Piloting of a service-learning pedagogical model: student perceptions of the gender based violence service-learning module at a school of nursing in the Western Cape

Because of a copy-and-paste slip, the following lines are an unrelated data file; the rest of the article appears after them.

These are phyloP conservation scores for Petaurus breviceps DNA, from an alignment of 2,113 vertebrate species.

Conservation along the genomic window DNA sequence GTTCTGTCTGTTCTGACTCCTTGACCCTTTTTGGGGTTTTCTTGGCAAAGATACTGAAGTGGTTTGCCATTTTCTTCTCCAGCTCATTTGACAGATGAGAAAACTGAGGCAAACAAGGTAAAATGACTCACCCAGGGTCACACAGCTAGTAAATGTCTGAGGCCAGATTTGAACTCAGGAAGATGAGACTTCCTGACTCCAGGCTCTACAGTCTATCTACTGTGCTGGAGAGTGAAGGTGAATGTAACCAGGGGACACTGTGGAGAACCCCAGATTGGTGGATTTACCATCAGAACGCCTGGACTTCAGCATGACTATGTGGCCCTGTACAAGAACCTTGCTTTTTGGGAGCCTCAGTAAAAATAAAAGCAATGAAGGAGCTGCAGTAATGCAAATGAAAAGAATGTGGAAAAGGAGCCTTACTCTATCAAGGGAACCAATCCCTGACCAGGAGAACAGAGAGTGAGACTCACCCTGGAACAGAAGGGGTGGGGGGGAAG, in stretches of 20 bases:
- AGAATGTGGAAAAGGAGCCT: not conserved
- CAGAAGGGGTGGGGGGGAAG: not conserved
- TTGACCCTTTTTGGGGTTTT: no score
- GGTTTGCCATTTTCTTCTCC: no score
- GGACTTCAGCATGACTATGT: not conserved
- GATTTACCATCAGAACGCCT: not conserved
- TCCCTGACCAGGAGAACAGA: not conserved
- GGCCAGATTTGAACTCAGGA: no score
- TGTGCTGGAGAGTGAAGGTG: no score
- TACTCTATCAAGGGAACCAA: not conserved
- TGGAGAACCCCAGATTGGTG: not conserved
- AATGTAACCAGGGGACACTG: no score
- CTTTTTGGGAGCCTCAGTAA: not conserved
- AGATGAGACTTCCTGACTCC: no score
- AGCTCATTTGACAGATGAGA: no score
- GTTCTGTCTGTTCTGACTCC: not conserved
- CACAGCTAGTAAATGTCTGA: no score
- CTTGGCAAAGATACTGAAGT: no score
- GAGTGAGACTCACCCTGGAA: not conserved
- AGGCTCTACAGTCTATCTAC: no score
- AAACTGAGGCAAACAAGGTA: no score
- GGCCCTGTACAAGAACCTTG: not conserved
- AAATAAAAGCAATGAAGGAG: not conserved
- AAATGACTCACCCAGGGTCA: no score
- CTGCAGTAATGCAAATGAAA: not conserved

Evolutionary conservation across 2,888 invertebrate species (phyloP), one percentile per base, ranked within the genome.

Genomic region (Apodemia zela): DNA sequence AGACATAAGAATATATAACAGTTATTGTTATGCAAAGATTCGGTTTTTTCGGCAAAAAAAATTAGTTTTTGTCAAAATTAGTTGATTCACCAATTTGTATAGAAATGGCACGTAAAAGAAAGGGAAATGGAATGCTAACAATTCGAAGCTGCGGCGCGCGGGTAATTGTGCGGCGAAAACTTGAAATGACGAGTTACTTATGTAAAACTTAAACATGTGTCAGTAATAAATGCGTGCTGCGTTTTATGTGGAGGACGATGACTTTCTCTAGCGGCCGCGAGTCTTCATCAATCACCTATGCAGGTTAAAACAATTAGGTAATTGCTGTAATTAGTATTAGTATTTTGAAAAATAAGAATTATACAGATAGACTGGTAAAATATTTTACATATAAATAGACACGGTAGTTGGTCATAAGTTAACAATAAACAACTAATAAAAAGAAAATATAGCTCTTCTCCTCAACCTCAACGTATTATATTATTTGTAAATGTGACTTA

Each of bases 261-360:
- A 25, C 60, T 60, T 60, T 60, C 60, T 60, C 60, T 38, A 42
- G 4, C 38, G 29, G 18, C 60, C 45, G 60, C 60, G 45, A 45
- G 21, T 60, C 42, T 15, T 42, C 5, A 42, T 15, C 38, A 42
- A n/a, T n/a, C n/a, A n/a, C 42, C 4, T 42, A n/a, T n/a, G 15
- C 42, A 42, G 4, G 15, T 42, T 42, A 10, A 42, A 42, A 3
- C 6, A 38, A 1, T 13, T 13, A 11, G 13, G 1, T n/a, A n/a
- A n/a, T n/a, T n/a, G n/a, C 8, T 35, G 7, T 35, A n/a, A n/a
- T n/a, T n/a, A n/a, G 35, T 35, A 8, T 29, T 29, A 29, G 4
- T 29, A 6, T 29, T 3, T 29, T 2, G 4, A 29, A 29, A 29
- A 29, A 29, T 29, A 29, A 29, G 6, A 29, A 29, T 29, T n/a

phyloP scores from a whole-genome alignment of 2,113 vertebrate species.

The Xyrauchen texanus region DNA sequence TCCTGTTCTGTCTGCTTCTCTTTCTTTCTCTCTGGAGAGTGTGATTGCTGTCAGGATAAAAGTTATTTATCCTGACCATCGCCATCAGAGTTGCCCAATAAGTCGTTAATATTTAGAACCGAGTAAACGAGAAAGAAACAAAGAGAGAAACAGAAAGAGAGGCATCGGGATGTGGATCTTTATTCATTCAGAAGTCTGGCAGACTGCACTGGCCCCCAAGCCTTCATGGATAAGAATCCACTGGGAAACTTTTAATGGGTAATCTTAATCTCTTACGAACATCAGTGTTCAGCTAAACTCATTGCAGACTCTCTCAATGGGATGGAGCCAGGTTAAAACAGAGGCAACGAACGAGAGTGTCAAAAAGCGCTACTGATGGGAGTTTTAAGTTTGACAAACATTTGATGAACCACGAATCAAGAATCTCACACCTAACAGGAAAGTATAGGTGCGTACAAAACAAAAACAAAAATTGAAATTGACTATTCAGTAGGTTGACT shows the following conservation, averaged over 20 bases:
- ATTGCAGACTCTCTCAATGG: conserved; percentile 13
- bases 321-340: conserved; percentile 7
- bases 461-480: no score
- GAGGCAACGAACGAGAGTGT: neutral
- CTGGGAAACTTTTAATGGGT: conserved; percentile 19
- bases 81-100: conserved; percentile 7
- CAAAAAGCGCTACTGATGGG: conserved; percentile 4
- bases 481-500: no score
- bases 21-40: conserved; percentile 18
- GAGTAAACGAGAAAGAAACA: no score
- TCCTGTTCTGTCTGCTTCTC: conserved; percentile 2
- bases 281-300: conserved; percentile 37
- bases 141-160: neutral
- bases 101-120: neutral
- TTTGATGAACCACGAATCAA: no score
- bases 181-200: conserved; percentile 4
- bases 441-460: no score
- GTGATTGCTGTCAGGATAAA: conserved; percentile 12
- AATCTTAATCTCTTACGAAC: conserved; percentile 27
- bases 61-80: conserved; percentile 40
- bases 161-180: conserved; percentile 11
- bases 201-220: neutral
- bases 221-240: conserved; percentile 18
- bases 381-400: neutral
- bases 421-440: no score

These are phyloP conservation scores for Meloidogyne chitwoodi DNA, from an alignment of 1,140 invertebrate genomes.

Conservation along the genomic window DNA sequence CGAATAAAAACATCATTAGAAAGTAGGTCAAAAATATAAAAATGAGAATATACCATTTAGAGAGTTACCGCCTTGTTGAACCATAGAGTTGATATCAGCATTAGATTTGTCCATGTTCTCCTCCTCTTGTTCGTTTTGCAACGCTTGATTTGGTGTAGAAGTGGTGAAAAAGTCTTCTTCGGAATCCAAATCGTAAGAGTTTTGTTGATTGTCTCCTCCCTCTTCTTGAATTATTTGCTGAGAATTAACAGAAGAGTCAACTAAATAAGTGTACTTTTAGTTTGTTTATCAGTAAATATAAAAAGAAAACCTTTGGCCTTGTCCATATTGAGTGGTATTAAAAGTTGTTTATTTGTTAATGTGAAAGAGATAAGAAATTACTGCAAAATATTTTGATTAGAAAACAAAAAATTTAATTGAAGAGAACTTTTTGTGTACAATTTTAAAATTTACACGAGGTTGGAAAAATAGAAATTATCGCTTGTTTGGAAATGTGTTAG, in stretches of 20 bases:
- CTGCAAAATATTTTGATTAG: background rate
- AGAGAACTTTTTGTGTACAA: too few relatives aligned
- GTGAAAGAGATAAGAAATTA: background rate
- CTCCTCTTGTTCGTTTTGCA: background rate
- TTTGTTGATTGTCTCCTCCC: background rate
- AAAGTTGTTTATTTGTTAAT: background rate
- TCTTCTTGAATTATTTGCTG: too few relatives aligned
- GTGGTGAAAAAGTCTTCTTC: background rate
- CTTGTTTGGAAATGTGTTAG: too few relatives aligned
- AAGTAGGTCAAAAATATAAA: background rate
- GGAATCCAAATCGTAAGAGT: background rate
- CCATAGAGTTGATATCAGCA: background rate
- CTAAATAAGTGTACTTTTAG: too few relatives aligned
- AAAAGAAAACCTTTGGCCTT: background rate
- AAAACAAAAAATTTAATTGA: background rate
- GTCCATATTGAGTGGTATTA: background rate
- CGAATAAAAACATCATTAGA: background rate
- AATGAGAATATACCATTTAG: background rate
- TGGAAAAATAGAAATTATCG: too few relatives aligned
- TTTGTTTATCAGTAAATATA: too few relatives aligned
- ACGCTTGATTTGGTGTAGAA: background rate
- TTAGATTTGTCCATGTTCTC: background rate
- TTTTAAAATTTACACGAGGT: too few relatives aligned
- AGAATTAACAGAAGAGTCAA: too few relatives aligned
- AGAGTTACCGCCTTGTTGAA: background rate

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Research indicates that most higher education institutions in South Africa fail to establish a standard practice for service-learning (SL) in the formalised systems of their respective academic programmes. An intervention study was undertaken to develop a service-learning implementation framework for the school of nursing, using the multi-phased design and development model of Rothman and Thomas. This article focuses on reporting the findings related to student perceptions of the gender-based violence service-learning module during the piloting phase. This was a quantitative, exploratory, descriptive study which used a structured questionnaire for data collection. Participants were 162 final-year nursing students enrolled in 2012. The students indicated the mutual benefits of community work in terms of the learning they had experienced, the service the community had received, as well as the transformation that had assisted them to translate theory into practice. Also, the students indicated that service-learning as a teaching methodology was demanding in terms of time, cost, and effort, and generally found it quite challenging to engage with the module content because the blogging and structured reflection were cited as new teaching strategies. Service-learning modules should bear a higher credit rating to compensate for demands of the service-learning pedagogy in terms of time and finances. Students should also be introduced to community partners and their expectations before the commencement of the project.